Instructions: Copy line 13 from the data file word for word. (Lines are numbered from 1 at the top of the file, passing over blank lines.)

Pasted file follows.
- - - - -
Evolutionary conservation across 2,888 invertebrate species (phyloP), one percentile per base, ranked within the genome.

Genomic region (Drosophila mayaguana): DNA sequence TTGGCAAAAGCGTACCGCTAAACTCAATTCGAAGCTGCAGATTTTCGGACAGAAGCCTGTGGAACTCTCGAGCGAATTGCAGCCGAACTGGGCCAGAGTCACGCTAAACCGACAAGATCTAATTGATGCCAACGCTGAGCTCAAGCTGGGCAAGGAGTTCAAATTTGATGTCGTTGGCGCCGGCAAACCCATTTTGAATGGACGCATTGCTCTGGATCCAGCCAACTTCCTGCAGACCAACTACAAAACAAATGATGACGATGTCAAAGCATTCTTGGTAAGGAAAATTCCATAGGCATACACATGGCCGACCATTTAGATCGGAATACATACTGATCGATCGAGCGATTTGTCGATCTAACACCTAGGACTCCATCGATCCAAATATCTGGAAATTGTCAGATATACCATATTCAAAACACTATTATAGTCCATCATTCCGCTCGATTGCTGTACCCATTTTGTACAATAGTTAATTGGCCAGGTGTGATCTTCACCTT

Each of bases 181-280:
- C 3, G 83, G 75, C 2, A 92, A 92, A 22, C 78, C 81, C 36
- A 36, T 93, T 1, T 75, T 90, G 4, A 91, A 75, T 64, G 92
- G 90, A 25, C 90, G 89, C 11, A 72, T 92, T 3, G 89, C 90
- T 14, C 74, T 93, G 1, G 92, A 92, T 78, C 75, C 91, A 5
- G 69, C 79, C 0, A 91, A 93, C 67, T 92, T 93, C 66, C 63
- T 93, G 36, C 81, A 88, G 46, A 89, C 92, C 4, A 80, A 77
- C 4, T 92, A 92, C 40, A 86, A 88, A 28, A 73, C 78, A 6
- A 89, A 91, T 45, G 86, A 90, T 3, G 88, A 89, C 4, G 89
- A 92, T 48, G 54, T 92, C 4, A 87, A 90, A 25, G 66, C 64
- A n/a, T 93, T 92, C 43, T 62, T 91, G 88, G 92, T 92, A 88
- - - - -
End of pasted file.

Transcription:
- A n/a, T 93, T 92, C 43, T 62, T 91, G 88, G 92, T 92, A 88